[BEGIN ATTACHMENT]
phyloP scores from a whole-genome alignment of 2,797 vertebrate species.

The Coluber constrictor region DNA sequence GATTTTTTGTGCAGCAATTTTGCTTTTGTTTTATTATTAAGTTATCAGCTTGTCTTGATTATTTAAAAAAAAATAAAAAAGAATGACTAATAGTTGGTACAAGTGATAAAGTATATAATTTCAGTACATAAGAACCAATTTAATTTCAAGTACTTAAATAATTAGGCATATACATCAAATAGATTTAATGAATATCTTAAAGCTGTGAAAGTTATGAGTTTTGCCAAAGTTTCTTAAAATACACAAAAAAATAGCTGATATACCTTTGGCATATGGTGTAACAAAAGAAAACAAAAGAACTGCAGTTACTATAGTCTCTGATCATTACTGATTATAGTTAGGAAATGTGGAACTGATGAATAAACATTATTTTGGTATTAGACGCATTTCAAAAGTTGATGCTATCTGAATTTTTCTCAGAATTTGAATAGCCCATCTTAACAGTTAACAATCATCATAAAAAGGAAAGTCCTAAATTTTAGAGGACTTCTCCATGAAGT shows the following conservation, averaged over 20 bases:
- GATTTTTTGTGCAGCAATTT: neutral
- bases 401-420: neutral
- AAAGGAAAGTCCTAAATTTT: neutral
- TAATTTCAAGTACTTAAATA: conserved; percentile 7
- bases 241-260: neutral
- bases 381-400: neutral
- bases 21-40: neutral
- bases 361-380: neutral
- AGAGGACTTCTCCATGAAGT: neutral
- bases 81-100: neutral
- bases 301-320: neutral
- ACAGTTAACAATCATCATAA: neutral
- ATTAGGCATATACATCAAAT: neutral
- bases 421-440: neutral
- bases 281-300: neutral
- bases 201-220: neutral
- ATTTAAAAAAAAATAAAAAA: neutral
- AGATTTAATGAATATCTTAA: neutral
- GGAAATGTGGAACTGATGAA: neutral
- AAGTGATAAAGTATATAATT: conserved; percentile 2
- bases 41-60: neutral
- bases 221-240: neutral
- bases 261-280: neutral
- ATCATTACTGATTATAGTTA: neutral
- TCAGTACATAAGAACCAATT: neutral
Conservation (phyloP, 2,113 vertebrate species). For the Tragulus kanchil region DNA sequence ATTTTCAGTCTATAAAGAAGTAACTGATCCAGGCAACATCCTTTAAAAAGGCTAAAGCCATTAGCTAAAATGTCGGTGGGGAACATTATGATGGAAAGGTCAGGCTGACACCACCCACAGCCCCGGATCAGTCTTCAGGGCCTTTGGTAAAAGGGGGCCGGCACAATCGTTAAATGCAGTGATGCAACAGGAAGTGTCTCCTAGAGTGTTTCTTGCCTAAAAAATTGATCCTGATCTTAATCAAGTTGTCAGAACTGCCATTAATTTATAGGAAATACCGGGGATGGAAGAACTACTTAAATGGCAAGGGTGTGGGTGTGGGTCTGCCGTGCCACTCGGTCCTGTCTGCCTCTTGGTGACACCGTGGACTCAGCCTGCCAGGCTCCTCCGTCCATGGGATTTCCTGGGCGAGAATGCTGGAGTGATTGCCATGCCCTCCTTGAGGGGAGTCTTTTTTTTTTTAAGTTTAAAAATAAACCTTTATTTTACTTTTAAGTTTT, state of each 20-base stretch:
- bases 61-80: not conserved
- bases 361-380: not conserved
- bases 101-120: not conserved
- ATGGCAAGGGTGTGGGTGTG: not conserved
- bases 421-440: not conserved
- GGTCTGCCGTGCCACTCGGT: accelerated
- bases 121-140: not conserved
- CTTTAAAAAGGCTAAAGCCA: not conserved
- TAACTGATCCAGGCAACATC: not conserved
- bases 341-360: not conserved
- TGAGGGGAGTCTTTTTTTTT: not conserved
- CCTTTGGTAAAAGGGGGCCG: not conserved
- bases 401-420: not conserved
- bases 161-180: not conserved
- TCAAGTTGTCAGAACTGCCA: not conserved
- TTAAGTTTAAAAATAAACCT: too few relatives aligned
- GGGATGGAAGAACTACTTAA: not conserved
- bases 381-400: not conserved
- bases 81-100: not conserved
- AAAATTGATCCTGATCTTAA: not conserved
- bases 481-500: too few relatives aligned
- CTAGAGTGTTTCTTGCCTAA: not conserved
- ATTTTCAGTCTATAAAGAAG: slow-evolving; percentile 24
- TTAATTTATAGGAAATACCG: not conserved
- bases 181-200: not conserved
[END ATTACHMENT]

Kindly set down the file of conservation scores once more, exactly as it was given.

phyloP scores from a whole-genome alignment of 2,797 vertebrate species.

The Coluber constrictor region DNA sequence GATTTTTTGTGCAGCAATTTTGCTTTTGTTTTATTATTAAGTTATCAGCTTGTCTTGATTATTTAAAAAAAAATAAAAAAGAATGACTAATAGTTGGTACAAGTGATAAAGTATATAATTTCAGTACATAAGAACCAATTTAATTTCAAGTACTTAAATAATTAGGCATATACATCAAATAGATTTAATGAATATCTTAAAGCTGTGAAAGTTATGAGTTTTGCCAAAGTTTCTTAAAATACACAAAAAAATAGCTGATATACCTTTGGCATATGGTGTAACAAAAGAAAACAAAAGAACTGCAGTTACTATAGTCTCTGATCATTACTGATTATAGTTAGGAAATGTGGAACTGATGAATAAACATTATTTTGGTATTAGACGCATTTCAAAAGTTGATGCTATCTGAATTTTTCTCAGAATTTGAATAGCCCATCTTAACAGTTAACAATCATCATAAAAAGGAAAGTCCTAAATTTTAGAGGACTTCTCCATGAAGT shows the following conservation, averaged over 20 bases:
- GATTTTTTGTGCAGCAATTT: neutral
- bases 401-420: neutral
- AAAGGAAAGTCCTAAATTTT: neutral
- TAATTTCAAGTACTTAAATA: conserved; percentile 7
- bases 241-260: neutral
- bases 381-400: neutral
- bases 21-40: neutral
- bases 361-380: neutral
- AGAGGACTTCTCCATGAAGT: neutral
- bases 81-100: neutral
- bases 301-320: neutral
- ACAGTTAACAATCATCATAA: neutral
- ATTAGGCATATACATCAAAT: neutral
- bases 421-440: neutral
- bases 281-300: neutral
- bases 201-220: neutral
- ATTTAAAAAAAAATAAAAAA: neutral
- AGATTTAATGAATATCTTAA: neutral
- GGAAATGTGGAACTGATGAA: neutral
- AAGTGATAAAGTATATAATT: conserved; percentile 2
- bases 41-60: neutral
- bases 221-240: neutral
- bases 261-280: neutral
- ATCATTACTGATTATAGTTA: neutral
- TCAGTACATAAGAACCAATT: neutral
Conservation (phyloP, 2,113 vertebrate species). For the Tragulus kanchil region DNA sequence ATTTTCAGTCTATAAAGAAGTAACTGATCCAGGCAACATCCTTTAAAAAGGCTAAAGCCATTAGCTAAAATGTCGGTGGGGAACATTATGATGGAAAGGTCAGGCTGACACCACCCACAGCCCCGGATCAGTCTTCAGGGCCTTTGGTAAAAGGGGGCCGGCACAATCGTTAAATGCAGTGATGCAACAGGAAGTGTCTCCTAGAGTGTTTCTTGCCTAAAAAATTGATCCTGATCTTAATCAAGTTGTCAGAACTGCCATTAATTTATAGGAAATACCGGGGATGGAAGAACTACTTAAATGGCAAGGGTGTGGGTGTGGGTCTGCCGTGCCACTCGGTCCTGTCTGCCTCTTGGTGACACCGTGGACTCAGCCTGCCAGGCTCCTCCGTCCATGGGATTTCCTGGGCGAGAATGCTGGAGTGATTGCCATGCCCTCCTTGAGGGGAGTCTTTTTTTTTTTAAGTTTAAAAATAAACCTTTATTTTACTTTTAAGTTTT, state of each 20-base stretch:
- bases 61-80: not conserved
- bases 361-380: not conserved
- bases 101-120: not conserved
- ATGGCAAGGGTGTGGGTGTG: not conserved
- bases 421-440: not conserved
- GGTCTGCCGTGCCACTCGGT: accelerated
- bases 121-140: not conserved
- CTTTAAAAAGGCTAAAGCCA: not conserved
- TAACTGATCCAGGCAACATC: not conserved
- bases 341-360: not conserved
- TGAGGGGAGTCTTTTTTTTT: not conserved
- CCTTTGGTAAAAGGGGGCCG: not conserved
- bases 401-420: not conserved
- bases 161-180: not conserved
- TCAAGTTGTCAGAACTGCCA: not conserved
- TTAAGTTTAAAAATAAACCT: too few relatives aligned
- GGGATGGAAGAACTACTTAA: not conserved
- bases 381-400: not conserved
- bases 81-100: not conserved
- AAAATTGATCCTGATCTTAA: not conserved
- bases 481-500: too few relatives aligned
- CTAGAGTGTTTCTTGCCTAA: not conserved
- ATTTTCAGTCTATAAAGAAG: slow-evolving; percentile 24
- TTAATTTATAGGAAATACCG: not conserved
- bases 181-200: not conserved